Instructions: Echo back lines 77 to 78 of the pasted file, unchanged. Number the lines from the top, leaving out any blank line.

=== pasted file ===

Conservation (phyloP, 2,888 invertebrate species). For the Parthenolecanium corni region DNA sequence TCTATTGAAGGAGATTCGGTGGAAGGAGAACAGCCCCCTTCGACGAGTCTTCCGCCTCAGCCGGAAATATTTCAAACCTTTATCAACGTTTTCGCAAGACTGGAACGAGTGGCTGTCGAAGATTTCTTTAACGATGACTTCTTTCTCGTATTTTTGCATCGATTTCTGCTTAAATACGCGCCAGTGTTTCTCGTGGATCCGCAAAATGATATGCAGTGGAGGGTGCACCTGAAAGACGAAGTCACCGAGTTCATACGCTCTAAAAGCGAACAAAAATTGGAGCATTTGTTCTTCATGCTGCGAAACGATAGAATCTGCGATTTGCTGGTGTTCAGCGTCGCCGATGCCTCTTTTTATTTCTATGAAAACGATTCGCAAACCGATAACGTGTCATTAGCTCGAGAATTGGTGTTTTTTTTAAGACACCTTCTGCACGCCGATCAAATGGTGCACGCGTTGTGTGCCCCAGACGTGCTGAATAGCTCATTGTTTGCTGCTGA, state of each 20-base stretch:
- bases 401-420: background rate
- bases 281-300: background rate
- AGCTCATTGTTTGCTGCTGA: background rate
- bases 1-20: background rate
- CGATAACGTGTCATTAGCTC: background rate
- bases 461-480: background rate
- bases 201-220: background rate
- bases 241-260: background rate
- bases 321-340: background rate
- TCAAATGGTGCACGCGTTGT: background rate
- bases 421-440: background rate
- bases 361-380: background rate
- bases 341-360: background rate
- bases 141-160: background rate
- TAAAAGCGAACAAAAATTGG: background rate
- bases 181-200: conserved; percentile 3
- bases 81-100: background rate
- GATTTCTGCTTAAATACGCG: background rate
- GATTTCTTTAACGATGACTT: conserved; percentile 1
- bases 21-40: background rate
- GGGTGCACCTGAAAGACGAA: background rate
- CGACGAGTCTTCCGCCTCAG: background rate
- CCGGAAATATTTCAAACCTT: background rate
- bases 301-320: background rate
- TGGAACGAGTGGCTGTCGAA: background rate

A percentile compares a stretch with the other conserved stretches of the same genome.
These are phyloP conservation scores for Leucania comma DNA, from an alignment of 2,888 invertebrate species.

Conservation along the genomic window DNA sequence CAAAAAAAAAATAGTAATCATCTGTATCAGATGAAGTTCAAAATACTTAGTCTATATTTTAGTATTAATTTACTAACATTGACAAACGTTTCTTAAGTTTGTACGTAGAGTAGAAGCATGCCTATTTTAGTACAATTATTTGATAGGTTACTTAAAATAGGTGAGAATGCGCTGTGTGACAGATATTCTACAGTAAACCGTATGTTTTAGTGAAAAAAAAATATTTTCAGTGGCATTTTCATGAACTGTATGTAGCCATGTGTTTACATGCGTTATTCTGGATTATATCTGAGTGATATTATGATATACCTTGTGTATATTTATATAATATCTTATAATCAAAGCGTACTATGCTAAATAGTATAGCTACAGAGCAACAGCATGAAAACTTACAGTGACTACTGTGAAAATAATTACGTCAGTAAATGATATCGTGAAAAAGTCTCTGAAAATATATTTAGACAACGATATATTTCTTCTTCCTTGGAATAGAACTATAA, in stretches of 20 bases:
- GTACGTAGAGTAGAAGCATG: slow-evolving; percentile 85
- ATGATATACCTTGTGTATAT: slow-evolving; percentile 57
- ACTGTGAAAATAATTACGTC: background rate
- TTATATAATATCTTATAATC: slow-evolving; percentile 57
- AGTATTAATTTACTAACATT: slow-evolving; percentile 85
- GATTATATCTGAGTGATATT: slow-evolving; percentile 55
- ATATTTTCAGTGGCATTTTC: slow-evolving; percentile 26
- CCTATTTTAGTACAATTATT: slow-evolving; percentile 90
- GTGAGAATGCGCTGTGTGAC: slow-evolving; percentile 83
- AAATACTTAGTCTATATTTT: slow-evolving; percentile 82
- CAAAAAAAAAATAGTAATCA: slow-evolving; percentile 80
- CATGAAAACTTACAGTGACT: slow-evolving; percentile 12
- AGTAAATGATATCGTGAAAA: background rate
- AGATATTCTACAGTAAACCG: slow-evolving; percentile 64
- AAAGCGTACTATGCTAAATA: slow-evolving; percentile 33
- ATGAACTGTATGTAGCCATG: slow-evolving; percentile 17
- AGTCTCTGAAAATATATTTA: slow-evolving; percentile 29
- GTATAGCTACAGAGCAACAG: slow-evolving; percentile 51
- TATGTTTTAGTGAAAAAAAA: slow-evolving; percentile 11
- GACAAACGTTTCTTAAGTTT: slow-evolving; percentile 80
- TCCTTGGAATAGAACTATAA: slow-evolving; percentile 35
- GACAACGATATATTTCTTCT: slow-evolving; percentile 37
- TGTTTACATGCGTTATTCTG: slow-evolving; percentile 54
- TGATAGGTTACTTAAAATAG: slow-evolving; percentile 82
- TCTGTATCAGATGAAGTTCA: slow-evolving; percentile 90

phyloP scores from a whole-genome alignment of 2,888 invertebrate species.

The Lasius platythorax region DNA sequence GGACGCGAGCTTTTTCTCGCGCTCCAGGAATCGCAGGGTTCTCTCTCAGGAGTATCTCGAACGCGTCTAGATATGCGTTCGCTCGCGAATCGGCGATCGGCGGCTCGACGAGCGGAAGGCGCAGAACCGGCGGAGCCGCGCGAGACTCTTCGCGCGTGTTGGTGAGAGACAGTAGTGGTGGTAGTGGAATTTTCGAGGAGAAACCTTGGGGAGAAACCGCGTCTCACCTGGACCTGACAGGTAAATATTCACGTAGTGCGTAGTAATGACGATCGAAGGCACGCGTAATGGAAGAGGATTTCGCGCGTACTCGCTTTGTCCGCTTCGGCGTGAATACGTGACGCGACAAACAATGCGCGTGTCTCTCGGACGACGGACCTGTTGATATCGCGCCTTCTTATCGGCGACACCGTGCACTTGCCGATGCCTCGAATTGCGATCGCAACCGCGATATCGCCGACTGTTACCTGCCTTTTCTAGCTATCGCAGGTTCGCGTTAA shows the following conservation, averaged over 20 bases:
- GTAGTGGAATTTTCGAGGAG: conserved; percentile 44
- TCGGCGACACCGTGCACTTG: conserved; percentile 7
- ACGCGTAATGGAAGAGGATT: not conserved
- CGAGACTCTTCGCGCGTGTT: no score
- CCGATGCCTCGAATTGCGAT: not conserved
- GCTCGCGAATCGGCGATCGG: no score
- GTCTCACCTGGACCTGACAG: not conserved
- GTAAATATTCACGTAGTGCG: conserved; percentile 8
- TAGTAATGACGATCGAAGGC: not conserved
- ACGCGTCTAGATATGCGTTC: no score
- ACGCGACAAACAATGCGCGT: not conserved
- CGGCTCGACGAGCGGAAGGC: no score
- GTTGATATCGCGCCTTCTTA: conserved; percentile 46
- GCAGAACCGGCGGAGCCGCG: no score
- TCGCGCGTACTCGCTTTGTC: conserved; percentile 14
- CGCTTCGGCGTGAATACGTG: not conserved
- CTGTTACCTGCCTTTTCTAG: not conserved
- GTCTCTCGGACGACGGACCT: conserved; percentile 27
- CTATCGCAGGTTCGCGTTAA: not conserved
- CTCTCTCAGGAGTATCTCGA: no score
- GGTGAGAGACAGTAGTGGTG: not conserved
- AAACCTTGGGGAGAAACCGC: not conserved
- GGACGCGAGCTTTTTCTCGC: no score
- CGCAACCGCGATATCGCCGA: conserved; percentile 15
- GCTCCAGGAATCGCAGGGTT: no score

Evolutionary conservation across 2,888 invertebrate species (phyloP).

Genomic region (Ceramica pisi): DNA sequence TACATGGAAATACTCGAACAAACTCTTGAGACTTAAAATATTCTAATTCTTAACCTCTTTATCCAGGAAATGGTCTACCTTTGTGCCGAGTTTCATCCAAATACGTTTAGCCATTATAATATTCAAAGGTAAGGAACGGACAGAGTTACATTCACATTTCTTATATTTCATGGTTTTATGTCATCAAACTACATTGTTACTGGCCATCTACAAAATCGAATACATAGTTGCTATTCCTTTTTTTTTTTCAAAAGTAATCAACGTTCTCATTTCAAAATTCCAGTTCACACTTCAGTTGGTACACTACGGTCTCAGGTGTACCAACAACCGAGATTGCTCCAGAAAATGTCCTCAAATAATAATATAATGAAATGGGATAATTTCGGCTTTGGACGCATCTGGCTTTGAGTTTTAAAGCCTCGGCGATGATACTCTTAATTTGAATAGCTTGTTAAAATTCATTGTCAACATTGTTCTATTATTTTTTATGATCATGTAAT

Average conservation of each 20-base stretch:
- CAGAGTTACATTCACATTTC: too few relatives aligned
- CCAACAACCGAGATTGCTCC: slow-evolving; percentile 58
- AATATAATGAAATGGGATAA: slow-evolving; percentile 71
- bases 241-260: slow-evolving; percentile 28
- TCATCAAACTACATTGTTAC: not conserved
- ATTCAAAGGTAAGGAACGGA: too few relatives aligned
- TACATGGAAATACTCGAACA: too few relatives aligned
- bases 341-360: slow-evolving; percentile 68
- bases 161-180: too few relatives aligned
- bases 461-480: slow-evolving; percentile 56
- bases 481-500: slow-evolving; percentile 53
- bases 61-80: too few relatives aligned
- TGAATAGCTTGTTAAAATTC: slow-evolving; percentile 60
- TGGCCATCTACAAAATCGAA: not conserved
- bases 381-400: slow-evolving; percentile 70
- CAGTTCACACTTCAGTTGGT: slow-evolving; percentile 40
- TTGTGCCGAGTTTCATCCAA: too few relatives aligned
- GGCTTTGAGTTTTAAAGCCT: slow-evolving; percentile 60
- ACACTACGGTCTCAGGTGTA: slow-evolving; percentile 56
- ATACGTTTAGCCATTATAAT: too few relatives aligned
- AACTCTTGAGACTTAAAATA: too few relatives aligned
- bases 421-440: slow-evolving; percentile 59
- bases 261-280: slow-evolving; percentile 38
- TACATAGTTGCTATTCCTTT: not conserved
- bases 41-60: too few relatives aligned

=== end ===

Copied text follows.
- GGTGAGAGACAGTAGTGGTG: not conserved
- AAACCTTGGGGAGAAACCGC: not conserved